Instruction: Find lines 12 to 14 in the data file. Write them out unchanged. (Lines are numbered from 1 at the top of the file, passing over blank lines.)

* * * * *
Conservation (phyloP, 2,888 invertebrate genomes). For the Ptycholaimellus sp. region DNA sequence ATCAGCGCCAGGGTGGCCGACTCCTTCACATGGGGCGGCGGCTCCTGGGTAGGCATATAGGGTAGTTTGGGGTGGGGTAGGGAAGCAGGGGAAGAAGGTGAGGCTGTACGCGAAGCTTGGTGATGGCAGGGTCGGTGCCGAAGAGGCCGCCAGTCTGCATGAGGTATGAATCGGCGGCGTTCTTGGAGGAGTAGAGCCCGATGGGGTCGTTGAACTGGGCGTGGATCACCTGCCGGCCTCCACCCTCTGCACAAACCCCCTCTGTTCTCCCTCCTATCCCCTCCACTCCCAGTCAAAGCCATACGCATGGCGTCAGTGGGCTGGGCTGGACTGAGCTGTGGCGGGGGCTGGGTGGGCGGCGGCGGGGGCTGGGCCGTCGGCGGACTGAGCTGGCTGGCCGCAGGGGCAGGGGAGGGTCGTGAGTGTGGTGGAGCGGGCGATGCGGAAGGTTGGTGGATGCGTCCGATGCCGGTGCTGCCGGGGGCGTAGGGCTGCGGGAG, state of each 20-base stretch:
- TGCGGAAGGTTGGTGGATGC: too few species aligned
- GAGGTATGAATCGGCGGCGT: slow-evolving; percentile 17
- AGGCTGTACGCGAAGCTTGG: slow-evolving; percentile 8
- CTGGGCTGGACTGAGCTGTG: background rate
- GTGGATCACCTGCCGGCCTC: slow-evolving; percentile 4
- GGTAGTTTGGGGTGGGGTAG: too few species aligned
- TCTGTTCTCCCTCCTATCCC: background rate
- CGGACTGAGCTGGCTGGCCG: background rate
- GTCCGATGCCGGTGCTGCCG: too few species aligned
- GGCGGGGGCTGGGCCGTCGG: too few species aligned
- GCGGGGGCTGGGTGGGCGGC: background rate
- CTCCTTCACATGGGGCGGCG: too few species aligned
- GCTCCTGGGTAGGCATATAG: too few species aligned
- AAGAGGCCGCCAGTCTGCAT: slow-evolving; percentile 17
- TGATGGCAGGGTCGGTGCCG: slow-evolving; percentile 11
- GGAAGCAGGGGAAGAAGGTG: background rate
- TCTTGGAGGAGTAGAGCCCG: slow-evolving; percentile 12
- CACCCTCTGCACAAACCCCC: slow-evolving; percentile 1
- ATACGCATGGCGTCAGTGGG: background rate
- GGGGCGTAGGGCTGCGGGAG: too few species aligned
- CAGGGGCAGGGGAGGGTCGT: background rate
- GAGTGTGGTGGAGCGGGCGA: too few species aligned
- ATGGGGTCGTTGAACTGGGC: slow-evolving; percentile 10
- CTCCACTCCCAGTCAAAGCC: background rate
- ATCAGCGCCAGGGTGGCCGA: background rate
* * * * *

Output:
- GCGGGGGCTGGGTGGGCGGC: background rate
- CTCCTTCACATGGGGCGGCG: too few species aligned
- GCTCCTGGGTAGGCATATAG: too few species aligned